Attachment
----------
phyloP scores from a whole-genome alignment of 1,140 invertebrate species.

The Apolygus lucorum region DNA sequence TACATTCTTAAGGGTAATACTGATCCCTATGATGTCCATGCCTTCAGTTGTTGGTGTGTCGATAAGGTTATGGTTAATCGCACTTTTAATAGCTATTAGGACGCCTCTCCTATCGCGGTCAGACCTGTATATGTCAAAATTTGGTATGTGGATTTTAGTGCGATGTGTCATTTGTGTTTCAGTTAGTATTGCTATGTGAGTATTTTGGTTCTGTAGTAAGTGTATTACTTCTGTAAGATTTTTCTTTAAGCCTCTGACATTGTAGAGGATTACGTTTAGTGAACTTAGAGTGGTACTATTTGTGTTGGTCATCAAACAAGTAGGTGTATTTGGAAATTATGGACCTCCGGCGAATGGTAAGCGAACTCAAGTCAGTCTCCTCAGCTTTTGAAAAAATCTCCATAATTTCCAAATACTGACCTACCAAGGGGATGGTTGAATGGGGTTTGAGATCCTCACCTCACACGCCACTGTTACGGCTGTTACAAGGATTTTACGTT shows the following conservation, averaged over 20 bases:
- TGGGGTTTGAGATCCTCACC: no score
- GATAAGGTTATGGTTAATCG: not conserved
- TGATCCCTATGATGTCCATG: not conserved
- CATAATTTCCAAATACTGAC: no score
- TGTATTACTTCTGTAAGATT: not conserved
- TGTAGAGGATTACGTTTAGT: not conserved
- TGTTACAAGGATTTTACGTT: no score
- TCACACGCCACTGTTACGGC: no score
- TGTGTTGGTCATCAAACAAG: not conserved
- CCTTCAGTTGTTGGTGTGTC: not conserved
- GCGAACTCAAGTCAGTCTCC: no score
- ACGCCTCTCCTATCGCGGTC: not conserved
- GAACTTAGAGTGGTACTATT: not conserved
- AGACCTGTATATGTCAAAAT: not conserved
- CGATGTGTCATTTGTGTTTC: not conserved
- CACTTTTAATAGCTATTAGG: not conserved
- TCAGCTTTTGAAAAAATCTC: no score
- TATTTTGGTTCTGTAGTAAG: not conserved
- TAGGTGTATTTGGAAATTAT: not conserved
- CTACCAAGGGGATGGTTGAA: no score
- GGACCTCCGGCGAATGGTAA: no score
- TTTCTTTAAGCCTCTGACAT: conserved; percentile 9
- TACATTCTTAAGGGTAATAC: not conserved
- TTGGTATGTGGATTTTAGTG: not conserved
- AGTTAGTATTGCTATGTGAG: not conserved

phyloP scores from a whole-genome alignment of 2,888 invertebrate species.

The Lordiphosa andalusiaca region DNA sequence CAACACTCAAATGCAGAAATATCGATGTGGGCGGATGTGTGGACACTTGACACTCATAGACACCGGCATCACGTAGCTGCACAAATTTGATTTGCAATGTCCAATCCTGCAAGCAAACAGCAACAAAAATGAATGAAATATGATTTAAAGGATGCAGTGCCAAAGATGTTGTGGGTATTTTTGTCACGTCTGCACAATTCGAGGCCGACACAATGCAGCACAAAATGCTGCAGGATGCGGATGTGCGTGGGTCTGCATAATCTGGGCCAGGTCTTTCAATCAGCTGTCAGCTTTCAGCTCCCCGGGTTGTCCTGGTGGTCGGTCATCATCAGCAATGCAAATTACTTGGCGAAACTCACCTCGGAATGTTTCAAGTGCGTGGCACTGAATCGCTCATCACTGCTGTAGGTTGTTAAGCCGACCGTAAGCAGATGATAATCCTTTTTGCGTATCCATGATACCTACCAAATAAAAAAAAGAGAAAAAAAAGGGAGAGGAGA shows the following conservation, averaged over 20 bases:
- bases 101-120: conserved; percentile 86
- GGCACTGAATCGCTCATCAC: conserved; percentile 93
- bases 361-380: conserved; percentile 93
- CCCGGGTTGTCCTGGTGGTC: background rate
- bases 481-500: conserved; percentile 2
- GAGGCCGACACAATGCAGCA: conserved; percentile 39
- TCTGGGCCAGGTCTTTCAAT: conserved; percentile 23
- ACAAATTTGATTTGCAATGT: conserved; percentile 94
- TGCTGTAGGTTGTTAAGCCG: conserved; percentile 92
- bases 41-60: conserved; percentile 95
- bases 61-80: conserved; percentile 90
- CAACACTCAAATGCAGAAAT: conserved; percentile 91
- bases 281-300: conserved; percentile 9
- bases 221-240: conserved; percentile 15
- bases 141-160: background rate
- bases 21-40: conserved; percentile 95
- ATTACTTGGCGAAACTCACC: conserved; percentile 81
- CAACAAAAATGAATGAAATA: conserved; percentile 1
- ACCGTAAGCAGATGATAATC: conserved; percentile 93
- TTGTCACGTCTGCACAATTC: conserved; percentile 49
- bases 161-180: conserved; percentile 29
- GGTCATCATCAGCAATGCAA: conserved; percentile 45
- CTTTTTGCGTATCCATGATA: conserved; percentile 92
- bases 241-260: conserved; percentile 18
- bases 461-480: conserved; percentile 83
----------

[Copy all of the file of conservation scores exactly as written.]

phyloP scores from a whole-genome alignment of 1,140 invertebrate species.

The Apolygus lucorum region DNA sequence TACATTCTTAAGGGTAATACTGATCCCTATGATGTCCATGCCTTCAGTTGTTGGTGTGTCGATAAGGTTATGGTTAATCGCACTTTTAATAGCTATTAGGACGCCTCTCCTATCGCGGTCAGACCTGTATATGTCAAAATTTGGTATGTGGATTTTAGTGCGATGTGTCATTTGTGTTTCAGTTAGTATTGCTATGTGAGTATTTTGGTTCTGTAGTAAGTGTATTACTTCTGTAAGATTTTTCTTTAAGCCTCTGACATTGTAGAGGATTACGTTTAGTGAACTTAGAGTGGTACTATTTGTGTTGGTCATCAAACAAGTAGGTGTATTTGGAAATTATGGACCTCCGGCGAATGGTAAGCGAACTCAAGTCAGTCTCCTCAGCTTTTGAAAAAATCTCCATAATTTCCAAATACTGACCTACCAAGGGGATGGTTGAATGGGGTTTGAGATCCTCACCTCACACGCCACTGTTACGGCTGTTACAAGGATTTTACGTT shows the following conservation, averaged over 20 bases:
- TGGGGTTTGAGATCCTCACC: no score
- GATAAGGTTATGGTTAATCG: not conserved
- TGATCCCTATGATGTCCATG: not conserved
- CATAATTTCCAAATACTGAC: no score
- TGTATTACTTCTGTAAGATT: not conserved
- TGTAGAGGATTACGTTTAGT: not conserved
- TGTTACAAGGATTTTACGTT: no score
- TCACACGCCACTGTTACGGC: no score
- TGTGTTGGTCATCAAACAAG: not conserved
- CCTTCAGTTGTTGGTGTGTC: not conserved
- GCGAACTCAAGTCAGTCTCC: no score
- ACGCCTCTCCTATCGCGGTC: not conserved
- GAACTTAGAGTGGTACTATT: not conserved
- AGACCTGTATATGTCAAAAT: not conserved
- CGATGTGTCATTTGTGTTTC: not conserved
- CACTTTTAATAGCTATTAGG: not conserved
- TCAGCTTTTGAAAAAATCTC: no score
- TATTTTGGTTCTGTAGTAAG: not conserved
- TAGGTGTATTTGGAAATTAT: not conserved
- CTACCAAGGGGATGGTTGAA: no score
- GGACCTCCGGCGAATGGTAA: no score
- TTTCTTTAAGCCTCTGACAT: conserved; percentile 9
- TACATTCTTAAGGGTAATAC: not conserved
- TTGGTATGTGGATTTTAGTG: not conserved
- AGTTAGTATTGCTATGTGAG: not conserved

phyloP scores from a whole-genome alignment of 2,888 invertebrate species.

The Lordiphosa andalusiaca region DNA sequence CAACACTCAAATGCAGAAATATCGATGTGGGCGGATGTGTGGACACTTGACACTCATAGACACCGGCATCACGTAGCTGCACAAATTTGATTTGCAATGTCCAATCCTGCAAGCAAACAGCAACAAAAATGAATGAAATATGATTTAAAGGATGCAGTGCCAAAGATGTTGTGGGTATTTTTGTCACGTCTGCACAATTCGAGGCCGACACAATGCAGCACAAAATGCTGCAGGATGCGGATGTGCGTGGGTCTGCATAATCTGGGCCAGGTCTTTCAATCAGCTGTCAGCTTTCAGCTCCCCGGGTTGTCCTGGTGGTCGGTCATCATCAGCAATGCAAATTACTTGGCGAAACTCACCTCGGAATGTTTCAAGTGCGTGGCACTGAATCGCTCATCACTGCTGTAGGTTGTTAAGCCGACCGTAAGCAGATGATAATCCTTTTTGCGTATCCATGATACCTACCAAATAAAAAAAAGAGAAAAAAAAGGGAGAGGAGA shows the following conservation, averaged over 20 bases:
- bases 101-120: conserved; percentile 86
- GGCACTGAATCGCTCATCAC: conserved; percentile 93
- bases 361-380: conserved; percentile 93
- CCCGGGTTGTCCTGGTGGTC: background rate
- bases 481-500: conserved; percentile 2
- GAGGCCGACACAATGCAGCA: conserved; percentile 39
- TCTGGGCCAGGTCTTTCAAT: conserved; percentile 23
- ACAAATTTGATTTGCAATGT: conserved; percentile 94
- TGCTGTAGGTTGTTAAGCCG: conserved; percentile 92
- bases 41-60: conserved; percentile 95
- bases 61-80: conserved; percentile 90
- CAACACTCAAATGCAGAAAT: conserved; percentile 91
- bases 281-300: conserved; percentile 9
- bases 221-240: conserved; percentile 15
- bases 141-160: background rate
- bases 21-40: conserved; percentile 95
- ATTACTTGGCGAAACTCACC: conserved; percentile 81
- CAACAAAAATGAATGAAATA: conserved; percentile 1
- ACCGTAAGCAGATGATAATC: conserved; percentile 93
- TTGTCACGTCTGCACAATTC: conserved; percentile 49
- bases 161-180: conserved; percentile 29
- GGTCATCATCAGCAATGCAA: conserved; percentile 45
- CTTTTTGCGTATCCATGATA: conserved; percentile 92
- bases 241-260: conserved; percentile 18
- bases 461-480: conserved; percentile 83